Homeowners often design their kitchens around cookbook libraries, high-end gourmet cooking accessories, wine collections, or pet food stations. For a Bloomfield Township woman, her kitchen had to accommodate not only family and her kids’ sports teams gatherings but, just as important, a bit of artistry.
Her favorite painting, in fact, holds an extremely prominent spot above a workstation in the kitchen area — a place where she sees it several times a day. “I love, love, love that painting,” she says, looking up to a watercolor gem that features a wide-ranging palette of greens.
The painting’s focal point is a large tree with many branches and leaves. Perhaps the homeowner’s attraction to the painting is analogous to her love of family; the expansive tree truly is reminiscent of growth, transformation, and connectiveness — all traits of family.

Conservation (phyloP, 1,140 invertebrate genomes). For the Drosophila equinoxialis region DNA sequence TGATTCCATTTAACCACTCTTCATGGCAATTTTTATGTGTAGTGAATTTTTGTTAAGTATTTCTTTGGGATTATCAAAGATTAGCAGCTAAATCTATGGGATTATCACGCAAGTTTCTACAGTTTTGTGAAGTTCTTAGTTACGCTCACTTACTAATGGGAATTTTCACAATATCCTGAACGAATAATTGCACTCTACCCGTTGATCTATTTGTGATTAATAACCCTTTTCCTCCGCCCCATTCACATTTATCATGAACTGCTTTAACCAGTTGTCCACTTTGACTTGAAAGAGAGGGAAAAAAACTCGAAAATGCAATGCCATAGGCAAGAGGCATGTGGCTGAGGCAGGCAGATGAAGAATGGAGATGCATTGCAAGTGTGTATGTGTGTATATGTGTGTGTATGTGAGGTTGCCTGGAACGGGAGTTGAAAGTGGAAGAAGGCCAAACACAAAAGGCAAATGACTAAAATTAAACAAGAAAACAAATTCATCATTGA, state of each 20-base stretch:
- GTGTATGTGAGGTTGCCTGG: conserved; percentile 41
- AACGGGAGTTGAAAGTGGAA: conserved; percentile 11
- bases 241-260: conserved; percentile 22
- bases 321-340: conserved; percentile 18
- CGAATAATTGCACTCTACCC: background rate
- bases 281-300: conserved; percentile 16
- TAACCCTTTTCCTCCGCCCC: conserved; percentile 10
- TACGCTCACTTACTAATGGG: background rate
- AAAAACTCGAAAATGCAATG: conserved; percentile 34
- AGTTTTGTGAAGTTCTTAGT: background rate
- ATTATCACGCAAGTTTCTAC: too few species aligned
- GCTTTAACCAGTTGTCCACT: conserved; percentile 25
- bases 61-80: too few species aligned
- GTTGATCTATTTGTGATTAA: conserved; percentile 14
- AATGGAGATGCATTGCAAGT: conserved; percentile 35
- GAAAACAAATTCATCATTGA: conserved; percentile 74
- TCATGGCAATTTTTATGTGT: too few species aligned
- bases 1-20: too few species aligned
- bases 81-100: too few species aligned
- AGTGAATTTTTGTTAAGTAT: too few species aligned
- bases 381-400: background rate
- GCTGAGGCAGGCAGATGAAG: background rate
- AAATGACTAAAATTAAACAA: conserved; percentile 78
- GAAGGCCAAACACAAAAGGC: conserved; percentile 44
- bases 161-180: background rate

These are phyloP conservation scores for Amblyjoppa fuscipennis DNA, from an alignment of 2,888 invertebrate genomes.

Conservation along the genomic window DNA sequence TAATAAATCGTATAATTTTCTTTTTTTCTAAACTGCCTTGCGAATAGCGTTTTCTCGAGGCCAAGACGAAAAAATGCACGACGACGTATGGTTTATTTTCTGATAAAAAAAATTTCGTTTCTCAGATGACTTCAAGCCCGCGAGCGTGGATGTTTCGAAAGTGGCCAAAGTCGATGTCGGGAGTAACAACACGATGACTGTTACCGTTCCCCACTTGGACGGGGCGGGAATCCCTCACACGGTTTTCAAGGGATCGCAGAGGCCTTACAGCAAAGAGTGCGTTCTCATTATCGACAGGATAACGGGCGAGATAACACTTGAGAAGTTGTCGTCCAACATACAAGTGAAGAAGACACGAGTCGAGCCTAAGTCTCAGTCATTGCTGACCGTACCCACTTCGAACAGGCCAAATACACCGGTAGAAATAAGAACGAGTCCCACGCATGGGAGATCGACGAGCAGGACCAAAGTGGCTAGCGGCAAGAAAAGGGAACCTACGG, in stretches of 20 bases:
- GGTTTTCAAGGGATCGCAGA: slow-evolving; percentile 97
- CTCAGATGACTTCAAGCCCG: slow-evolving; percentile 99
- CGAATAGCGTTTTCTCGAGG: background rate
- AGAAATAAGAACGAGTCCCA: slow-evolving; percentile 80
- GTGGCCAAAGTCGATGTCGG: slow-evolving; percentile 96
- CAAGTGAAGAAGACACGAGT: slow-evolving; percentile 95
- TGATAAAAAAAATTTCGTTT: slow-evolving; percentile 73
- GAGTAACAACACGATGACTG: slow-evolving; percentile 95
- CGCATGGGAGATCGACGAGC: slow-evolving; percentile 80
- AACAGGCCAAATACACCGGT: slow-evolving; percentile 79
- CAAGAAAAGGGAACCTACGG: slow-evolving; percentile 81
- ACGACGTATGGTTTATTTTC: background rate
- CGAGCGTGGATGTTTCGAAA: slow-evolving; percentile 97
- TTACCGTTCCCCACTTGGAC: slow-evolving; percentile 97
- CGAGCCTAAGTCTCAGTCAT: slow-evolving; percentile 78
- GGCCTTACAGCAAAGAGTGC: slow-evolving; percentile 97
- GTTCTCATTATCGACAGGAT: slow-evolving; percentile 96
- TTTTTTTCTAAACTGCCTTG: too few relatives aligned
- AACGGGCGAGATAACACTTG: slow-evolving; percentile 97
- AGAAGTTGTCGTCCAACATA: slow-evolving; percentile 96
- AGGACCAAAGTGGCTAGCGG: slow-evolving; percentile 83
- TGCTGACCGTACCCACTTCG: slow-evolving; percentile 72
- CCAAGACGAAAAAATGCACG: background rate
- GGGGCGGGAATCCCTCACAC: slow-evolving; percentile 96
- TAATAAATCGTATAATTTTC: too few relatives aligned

“I was after a family house,” reflects the homeowner, thinking back a few years ago to when her family broke ground on its new home.
Raising her children among pleasant, welcoming surroundings is paramount to this accomplished oil, pastel, and watercolor artist and former design director for Detroit television.
Two years ago this season, she and her family moved into their new French-influenced Colonial-style home, enjoying one of their best Christmas presents ever.
“It’s about 100 yards from our former home; we wanted to stay in the area so the kids could still be near friends and in the same school system,” she says.
Today, the house — built by Kellett Construction Co. of Bloomfield Hills — is filled not only with art, but also with light, space, and plenty of happiness, thanks to a family whose hobbies range from horseback riding to art to music to sailing.
Ode to Joy